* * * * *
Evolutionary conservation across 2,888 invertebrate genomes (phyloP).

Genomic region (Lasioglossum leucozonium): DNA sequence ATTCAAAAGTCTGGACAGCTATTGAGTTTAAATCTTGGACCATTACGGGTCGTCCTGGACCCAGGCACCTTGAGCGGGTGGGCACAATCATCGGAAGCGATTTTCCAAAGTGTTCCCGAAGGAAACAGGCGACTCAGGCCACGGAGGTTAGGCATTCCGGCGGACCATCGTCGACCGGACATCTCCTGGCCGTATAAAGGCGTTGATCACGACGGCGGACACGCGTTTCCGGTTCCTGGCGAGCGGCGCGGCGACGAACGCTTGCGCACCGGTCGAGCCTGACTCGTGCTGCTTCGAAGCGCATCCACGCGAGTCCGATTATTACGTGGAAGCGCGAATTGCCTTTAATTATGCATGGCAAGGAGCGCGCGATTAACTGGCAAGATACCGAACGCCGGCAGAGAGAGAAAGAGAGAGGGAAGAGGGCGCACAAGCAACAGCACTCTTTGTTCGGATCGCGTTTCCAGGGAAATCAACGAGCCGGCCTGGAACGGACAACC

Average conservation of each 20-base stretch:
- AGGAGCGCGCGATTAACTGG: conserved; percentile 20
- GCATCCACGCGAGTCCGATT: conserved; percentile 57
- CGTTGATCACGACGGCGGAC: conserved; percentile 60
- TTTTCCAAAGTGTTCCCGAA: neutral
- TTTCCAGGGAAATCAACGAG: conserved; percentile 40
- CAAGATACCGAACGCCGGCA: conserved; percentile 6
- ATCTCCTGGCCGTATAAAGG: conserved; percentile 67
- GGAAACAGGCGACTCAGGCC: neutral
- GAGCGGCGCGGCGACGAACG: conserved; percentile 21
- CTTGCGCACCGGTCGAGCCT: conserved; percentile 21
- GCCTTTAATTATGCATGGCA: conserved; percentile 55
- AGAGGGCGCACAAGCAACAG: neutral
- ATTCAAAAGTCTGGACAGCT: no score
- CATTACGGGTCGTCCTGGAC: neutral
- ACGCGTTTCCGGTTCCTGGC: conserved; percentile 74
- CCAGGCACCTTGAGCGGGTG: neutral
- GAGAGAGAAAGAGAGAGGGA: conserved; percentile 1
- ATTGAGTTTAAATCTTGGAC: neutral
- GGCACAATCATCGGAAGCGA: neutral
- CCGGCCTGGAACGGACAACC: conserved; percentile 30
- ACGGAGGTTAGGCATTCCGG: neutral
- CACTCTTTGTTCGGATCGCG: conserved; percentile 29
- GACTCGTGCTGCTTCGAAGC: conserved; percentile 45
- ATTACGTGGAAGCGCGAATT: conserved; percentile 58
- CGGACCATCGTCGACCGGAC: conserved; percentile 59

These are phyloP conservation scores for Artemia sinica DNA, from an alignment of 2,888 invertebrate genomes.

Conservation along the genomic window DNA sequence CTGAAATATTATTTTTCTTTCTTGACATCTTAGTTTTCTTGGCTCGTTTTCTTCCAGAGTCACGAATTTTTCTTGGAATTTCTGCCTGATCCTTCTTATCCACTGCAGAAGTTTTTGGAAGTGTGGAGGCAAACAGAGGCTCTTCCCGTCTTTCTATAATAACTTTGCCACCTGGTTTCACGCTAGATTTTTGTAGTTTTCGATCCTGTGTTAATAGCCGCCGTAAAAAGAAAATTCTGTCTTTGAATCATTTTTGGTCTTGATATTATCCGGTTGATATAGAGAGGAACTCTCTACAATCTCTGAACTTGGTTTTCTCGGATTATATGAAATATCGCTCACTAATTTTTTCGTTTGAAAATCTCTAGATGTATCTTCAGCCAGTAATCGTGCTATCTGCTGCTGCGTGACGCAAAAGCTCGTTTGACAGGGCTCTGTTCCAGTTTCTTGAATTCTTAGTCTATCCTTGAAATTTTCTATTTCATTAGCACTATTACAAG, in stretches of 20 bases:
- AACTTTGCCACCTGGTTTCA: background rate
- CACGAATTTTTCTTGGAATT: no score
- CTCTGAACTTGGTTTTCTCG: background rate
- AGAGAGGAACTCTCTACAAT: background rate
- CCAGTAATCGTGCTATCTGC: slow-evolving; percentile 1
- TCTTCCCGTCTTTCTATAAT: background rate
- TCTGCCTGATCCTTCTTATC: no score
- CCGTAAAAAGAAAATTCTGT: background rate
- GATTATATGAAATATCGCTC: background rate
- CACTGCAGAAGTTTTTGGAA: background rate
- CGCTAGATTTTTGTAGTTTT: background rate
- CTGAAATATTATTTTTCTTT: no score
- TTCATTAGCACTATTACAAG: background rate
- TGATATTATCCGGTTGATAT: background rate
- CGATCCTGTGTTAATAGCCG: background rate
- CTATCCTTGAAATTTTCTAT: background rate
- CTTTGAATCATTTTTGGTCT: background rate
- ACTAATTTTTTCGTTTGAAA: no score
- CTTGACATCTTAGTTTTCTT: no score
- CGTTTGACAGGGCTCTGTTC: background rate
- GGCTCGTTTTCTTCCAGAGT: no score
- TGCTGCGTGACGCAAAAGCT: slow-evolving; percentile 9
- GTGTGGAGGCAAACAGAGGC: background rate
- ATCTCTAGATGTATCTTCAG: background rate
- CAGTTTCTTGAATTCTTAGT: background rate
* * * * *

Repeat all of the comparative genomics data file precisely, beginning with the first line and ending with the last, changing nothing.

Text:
Evolutionary conservation across 2,888 invertebrate genomes (phyloP).

Genomic region (Lasioglossum leucozonium): DNA sequence ATTCAAAAGTCTGGACAGCTATTGAGTTTAAATCTTGGACCATTACGGGTCGTCCTGGACCCAGGCACCTTGAGCGGGTGGGCACAATCATCGGAAGCGATTTTCCAAAGTGTTCCCGAAGGAAACAGGCGACTCAGGCCACGGAGGTTAGGCATTCCGGCGGACCATCGTCGACCGGACATCTCCTGGCCGTATAAAGGCGTTGATCACGACGGCGGACACGCGTTTCCGGTTCCTGGCGAGCGGCGCGGCGACGAACGCTTGCGCACCGGTCGAGCCTGACTCGTGCTGCTTCGAAGCGCATCCACGCGAGTCCGATTATTACGTGGAAGCGCGAATTGCCTTTAATTATGCATGGCAAGGAGCGCGCGATTAACTGGCAAGATACCGAACGCCGGCAGAGAGAGAAAGAGAGAGGGAAGAGGGCGCACAAGCAACAGCACTCTTTGTTCGGATCGCGTTTCCAGGGAAATCAACGAGCCGGCCTGGAACGGACAACC

Average conservation of each 20-base stretch:
- AGGAGCGCGCGATTAACTGG: conserved; percentile 20
- GCATCCACGCGAGTCCGATT: conserved; percentile 57
- CGTTGATCACGACGGCGGAC: conserved; percentile 60
- TTTTCCAAAGTGTTCCCGAA: neutral
- TTTCCAGGGAAATCAACGAG: conserved; percentile 40
- CAAGATACCGAACGCCGGCA: conserved; percentile 6
- ATCTCCTGGCCGTATAAAGG: conserved; percentile 67
- GGAAACAGGCGACTCAGGCC: neutral
- GAGCGGCGCGGCGACGAACG: conserved; percentile 21
- CTTGCGCACCGGTCGAGCCT: conserved; percentile 21
- GCCTTTAATTATGCATGGCA: conserved; percentile 55
- AGAGGGCGCACAAGCAACAG: neutral
- ATTCAAAAGTCTGGACAGCT: no score
- CATTACGGGTCGTCCTGGAC: neutral
- ACGCGTTTCCGGTTCCTGGC: conserved; percentile 74
- CCAGGCACCTTGAGCGGGTG: neutral
- GAGAGAGAAAGAGAGAGGGA: conserved; percentile 1
- ATTGAGTTTAAATCTTGGAC: neutral
- GGCACAATCATCGGAAGCGA: neutral
- CCGGCCTGGAACGGACAACC: conserved; percentile 30
- ACGGAGGTTAGGCATTCCGG: neutral
- CACTCTTTGTTCGGATCGCG: conserved; percentile 29
- GACTCGTGCTGCTTCGAAGC: conserved; percentile 45
- ATTACGTGGAAGCGCGAATT: conserved; percentile 58
- CGGACCATCGTCGACCGGAC: conserved; percentile 59

These are phyloP conservation scores for Artemia sinica DNA, from an alignment of 2,888 invertebrate genomes.

Conservation along the genomic window DNA sequence CTGAAATATTATTTTTCTTTCTTGACATCTTAGTTTTCTTGGCTCGTTTTCTTCCAGAGTCACGAATTTTTCTTGGAATTTCTGCCTGATCCTTCTTATCCACTGCAGAAGTTTTTGGAAGTGTGGAGGCAAACAGAGGCTCTTCCCGTCTTTCTATAATAACTTTGCCACCTGGTTTCACGCTAGATTTTTGTAGTTTTCGATCCTGTGTTAATAGCCGCCGTAAAAAGAAAATTCTGTCTTTGAATCATTTTTGGTCTTGATATTATCCGGTTGATATAGAGAGGAACTCTCTACAATCTCTGAACTTGGTTTTCTCGGATTATATGAAATATCGCTCACTAATTTTTTCGTTTGAAAATCTCTAGATGTATCTTCAGCCAGTAATCGTGCTATCTGCTGCTGCGTGACGCAAAAGCTCGTTTGACAGGGCTCTGTTCCAGTTTCTTGAATTCTTAGTCTATCCTTGAAATTTTCTATTTCATTAGCACTATTACAAG, in stretches of 20 bases:
- AACTTTGCCACCTGGTTTCA: background rate
- CACGAATTTTTCTTGGAATT: no score
- CTCTGAACTTGGTTTTCTCG: background rate
- AGAGAGGAACTCTCTACAAT: background rate
- CCAGTAATCGTGCTATCTGC: slow-evolving; percentile 1
- TCTTCCCGTCTTTCTATAAT: background rate
- TCTGCCTGATCCTTCTTATC: no score
- CCGTAAAAAGAAAATTCTGT: background rate
- GATTATATGAAATATCGCTC: background rate
- CACTGCAGAAGTTTTTGGAA: background rate
- CGCTAGATTTTTGTAGTTTT: background rate
- CTGAAATATTATTTTTCTTT: no score
- TTCATTAGCACTATTACAAG: background rate
- TGATATTATCCGGTTGATAT: background rate
- CGATCCTGTGTTAATAGCCG: background rate
- CTATCCTTGAAATTTTCTAT: background rate
- CTTTGAATCATTTTTGGTCT: background rate
- ACTAATTTTTTCGTTTGAAA: no score
- CTTGACATCTTAGTTTTCTT: no score
- CGTTTGACAGGGCTCTGTTC: background rate
- GGCTCGTTTTCTTCCAGAGT: no score
- TGCTGCGTGACGCAAAAGCT: slow-evolving; percentile 9
- GTGTGGAGGCAAACAGAGGC: background rate
- ATCTCTAGATGTATCTTCAG: background rate
- CAGTTTCTTGAATTCTTAGT: background rate